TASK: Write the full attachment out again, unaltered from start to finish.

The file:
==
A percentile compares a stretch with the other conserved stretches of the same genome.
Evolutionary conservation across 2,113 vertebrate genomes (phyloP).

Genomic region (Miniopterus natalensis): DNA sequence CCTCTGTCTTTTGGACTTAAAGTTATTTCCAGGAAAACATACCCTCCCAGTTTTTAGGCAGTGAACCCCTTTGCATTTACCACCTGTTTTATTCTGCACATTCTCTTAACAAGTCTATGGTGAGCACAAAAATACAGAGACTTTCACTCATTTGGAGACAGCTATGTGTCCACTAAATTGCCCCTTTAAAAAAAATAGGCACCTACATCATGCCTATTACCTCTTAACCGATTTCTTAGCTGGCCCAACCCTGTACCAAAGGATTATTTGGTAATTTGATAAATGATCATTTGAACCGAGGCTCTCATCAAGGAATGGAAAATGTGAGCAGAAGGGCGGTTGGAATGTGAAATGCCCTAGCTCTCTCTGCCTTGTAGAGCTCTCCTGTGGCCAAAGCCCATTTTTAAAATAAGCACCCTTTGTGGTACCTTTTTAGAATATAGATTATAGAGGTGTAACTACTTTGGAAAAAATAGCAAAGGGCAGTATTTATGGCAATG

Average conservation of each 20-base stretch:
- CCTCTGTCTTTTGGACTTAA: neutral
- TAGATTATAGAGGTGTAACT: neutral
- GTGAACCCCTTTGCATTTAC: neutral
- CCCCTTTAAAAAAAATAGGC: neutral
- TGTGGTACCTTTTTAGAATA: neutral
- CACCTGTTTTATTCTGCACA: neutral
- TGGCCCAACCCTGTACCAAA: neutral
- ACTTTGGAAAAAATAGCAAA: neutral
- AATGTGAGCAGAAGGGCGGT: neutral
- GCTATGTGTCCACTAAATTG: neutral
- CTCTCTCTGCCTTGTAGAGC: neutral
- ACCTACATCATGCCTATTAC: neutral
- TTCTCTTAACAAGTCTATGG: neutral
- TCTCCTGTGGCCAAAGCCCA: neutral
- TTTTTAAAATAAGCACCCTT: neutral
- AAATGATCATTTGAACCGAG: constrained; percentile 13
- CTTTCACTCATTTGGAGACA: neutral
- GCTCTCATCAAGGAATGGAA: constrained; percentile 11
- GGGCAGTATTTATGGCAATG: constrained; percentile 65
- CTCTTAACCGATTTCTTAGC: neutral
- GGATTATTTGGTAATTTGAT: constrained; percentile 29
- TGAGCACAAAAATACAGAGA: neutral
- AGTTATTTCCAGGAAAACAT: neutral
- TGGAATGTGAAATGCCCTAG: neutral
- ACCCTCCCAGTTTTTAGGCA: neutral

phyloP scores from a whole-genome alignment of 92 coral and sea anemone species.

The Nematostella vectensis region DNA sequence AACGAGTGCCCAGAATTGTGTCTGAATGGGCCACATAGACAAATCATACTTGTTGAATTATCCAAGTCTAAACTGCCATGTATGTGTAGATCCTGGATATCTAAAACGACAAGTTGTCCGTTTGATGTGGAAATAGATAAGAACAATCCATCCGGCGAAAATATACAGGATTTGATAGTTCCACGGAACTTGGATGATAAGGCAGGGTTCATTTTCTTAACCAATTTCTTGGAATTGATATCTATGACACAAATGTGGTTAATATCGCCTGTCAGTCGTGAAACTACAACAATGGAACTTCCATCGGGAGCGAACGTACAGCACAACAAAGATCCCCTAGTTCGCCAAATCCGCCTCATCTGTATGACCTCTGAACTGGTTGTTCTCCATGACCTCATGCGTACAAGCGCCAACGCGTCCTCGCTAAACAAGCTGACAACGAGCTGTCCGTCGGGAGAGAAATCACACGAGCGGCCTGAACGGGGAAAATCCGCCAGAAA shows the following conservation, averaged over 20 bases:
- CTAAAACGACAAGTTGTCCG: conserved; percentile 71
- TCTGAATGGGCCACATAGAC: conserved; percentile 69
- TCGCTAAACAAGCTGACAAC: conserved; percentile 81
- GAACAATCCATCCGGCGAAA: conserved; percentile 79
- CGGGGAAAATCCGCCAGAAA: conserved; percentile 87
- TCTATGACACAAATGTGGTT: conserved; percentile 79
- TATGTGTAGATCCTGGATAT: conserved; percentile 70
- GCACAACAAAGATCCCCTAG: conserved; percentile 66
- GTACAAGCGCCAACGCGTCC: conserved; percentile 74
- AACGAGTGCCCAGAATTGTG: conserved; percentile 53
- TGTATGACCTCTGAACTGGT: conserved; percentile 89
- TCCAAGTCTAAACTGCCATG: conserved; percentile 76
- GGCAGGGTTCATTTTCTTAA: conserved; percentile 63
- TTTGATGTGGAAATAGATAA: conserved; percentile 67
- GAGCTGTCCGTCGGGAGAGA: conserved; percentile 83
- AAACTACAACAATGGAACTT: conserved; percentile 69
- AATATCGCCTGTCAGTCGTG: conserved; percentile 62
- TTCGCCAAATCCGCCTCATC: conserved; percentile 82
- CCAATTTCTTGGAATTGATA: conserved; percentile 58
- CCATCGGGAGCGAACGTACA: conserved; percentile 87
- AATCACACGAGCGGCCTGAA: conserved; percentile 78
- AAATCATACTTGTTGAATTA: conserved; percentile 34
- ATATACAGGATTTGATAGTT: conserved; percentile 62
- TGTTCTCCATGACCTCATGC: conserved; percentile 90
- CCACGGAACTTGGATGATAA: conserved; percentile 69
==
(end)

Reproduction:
A percentile compares a stretch with the other conserved stretches of the same genome.
Evolutionary conservation across 2,113 vertebrate genomes (phyloP).

Genomic region (Miniopterus natalensis): DNA sequence CCTCTGTCTTTTGGACTTAAAGTTATTTCCAGGAAAACATACCCTCCCAGTTTTTAGGCAGTGAACCCCTTTGCATTTACCACCTGTTTTATTCTGCACATTCTCTTAACAAGTCTATGGTGAGCACAAAAATACAGAGACTTTCACTCATTTGGAGACAGCTATGTGTCCACTAAATTGCCCCTTTAAAAAAAATAGGCACCTACATCATGCCTATTACCTCTTAACCGATTTCTTAGCTGGCCCAACCCTGTACCAAAGGATTATTTGGTAATTTGATAAATGATCATTTGAACCGAGGCTCTCATCAAGGAATGGAAAATGTGAGCAGAAGGGCGGTTGGAATGTGAAATGCCCTAGCTCTCTCTGCCTTGTAGAGCTCTCCTGTGGCCAAAGCCCATTTTTAAAATAAGCACCCTTTGTGGTACCTTTTTAGAATATAGATTATAGAGGTGTAACTACTTTGGAAAAAATAGCAAAGGGCAGTATTTATGGCAATG

Average conservation of each 20-base stretch:
- CCTCTGTCTTTTGGACTTAA: neutral
- TAGATTATAGAGGTGTAACT: neutral
- GTGAACCCCTTTGCATTTAC: neutral
- CCCCTTTAAAAAAAATAGGC: neutral
- TGTGGTACCTTTTTAGAATA: neutral
- CACCTGTTTTATTCTGCACA: neutral
- TGGCCCAACCCTGTACCAAA: neutral
- ACTTTGGAAAAAATAGCAAA: neutral
- AATGTGAGCAGAAGGGCGGT: neutral
- GCTATGTGTCCACTAAATTG: neutral
- CTCTCTCTGCCTTGTAGAGC: neutral
- ACCTACATCATGCCTATTAC: neutral
- TTCTCTTAACAAGTCTATGG: neutral
- TCTCCTGTGGCCAAAGCCCA: neutral
- TTTTTAAAATAAGCACCCTT: neutral
- AAATGATCATTTGAACCGAG: constrained; percentile 13
- CTTTCACTCATTTGGAGACA: neutral
- GCTCTCATCAAGGAATGGAA: constrained; percentile 11
- GGGCAGTATTTATGGCAATG: constrained; percentile 65
- CTCTTAACCGATTTCTTAGC: neutral
- GGATTATTTGGTAATTTGAT: constrained; percentile 29
- TGAGCACAAAAATACAGAGA: neutral
- AGTTATTTCCAGGAAAACAT: neutral
- TGGAATGTGAAATGCCCTAG: neutral
- ACCCTCCCAGTTTTTAGGCA: neutral

phyloP scores from a whole-genome alignment of 92 coral and sea anemone species.

The Nematostella vectensis region DNA sequence AACGAGTGCCCAGAATTGTGTCTGAATGGGCCACATAGACAAATCATACTTGTTGAATTATCCAAGTCTAAACTGCCATGTATGTGTAGATCCTGGATATCTAAAACGACAAGTTGTCCGTTTGATGTGGAAATAGATAAGAACAATCCATCCGGCGAAAATATACAGGATTTGATAGTTCCACGGAACTTGGATGATAAGGCAGGGTTCATTTTCTTAACCAATTTCTTGGAATTGATATCTATGACACAAATGTGGTTAATATCGCCTGTCAGTCGTGAAACTACAACAATGGAACTTCCATCGGGAGCGAACGTACAGCACAACAAAGATCCCCTAGTTCGCCAAATCCGCCTCATCTGTATGACCTCTGAACTGGTTGTTCTCCATGACCTCATGCGTACAAGCGCCAACGCGTCCTCGCTAAACAAGCTGACAACGAGCTGTCCGTCGGGAGAGAAATCACACGAGCGGCCTGAACGGGGAAAATCCGCCAGAAA shows the following conservation, averaged over 20 bases:
- CTAAAACGACAAGTTGTCCG: conserved; percentile 71
- TCTGAATGGGCCACATAGAC: conserved; percentile 69
- TCGCTAAACAAGCTGACAAC: conserved; percentile 81
- GAACAATCCATCCGGCGAAA: conserved; percentile 79
- CGGGGAAAATCCGCCAGAAA: conserved; percentile 87
- TCTATGACACAAATGTGGTT: conserved; percentile 79
- TATGTGTAGATCCTGGATAT: conserved; percentile 70
- GCACAACAAAGATCCCCTAG: conserved; percentile 66
- GTACAAGCGCCAACGCGTCC: conserved; percentile 74
- AACGAGTGCCCAGAATTGTG: conserved; percentile 53
- TGTATGACCTCTGAACTGGT: conserved; percentile 89
- TCCAAGTCTAAACTGCCATG: conserved; percentile 76
- GGCAGGGTTCATTTTCTTAA: conserved; percentile 63
- TTTGATGTGGAAATAGATAA: conserved; percentile 67
- GAGCTGTCCGTCGGGAGAGA: conserved; percentile 83
- AAACTACAACAATGGAACTT: conserved; percentile 69
- AATATCGCCTGTCAGTCGTG: conserved; percentile 62
- TTCGCCAAATCCGCCTCATC: conserved; percentile 82
- CCAATTTCTTGGAATTGATA: conserved; percentile 58
- CCATCGGGAGCGAACGTACA: conserved; percentile 87
- AATCACACGAGCGGCCTGAA: conserved; percentile 78
- AAATCATACTTGTTGAATTA: conserved; percentile 34
- ATATACAGGATTTGATAGTT: conserved; percentile 62
- TGTTCTCCATGACCTCATGC: conserved; percentile 90
- CCACGGAACTTGGATGATAA: conserved; percentile 69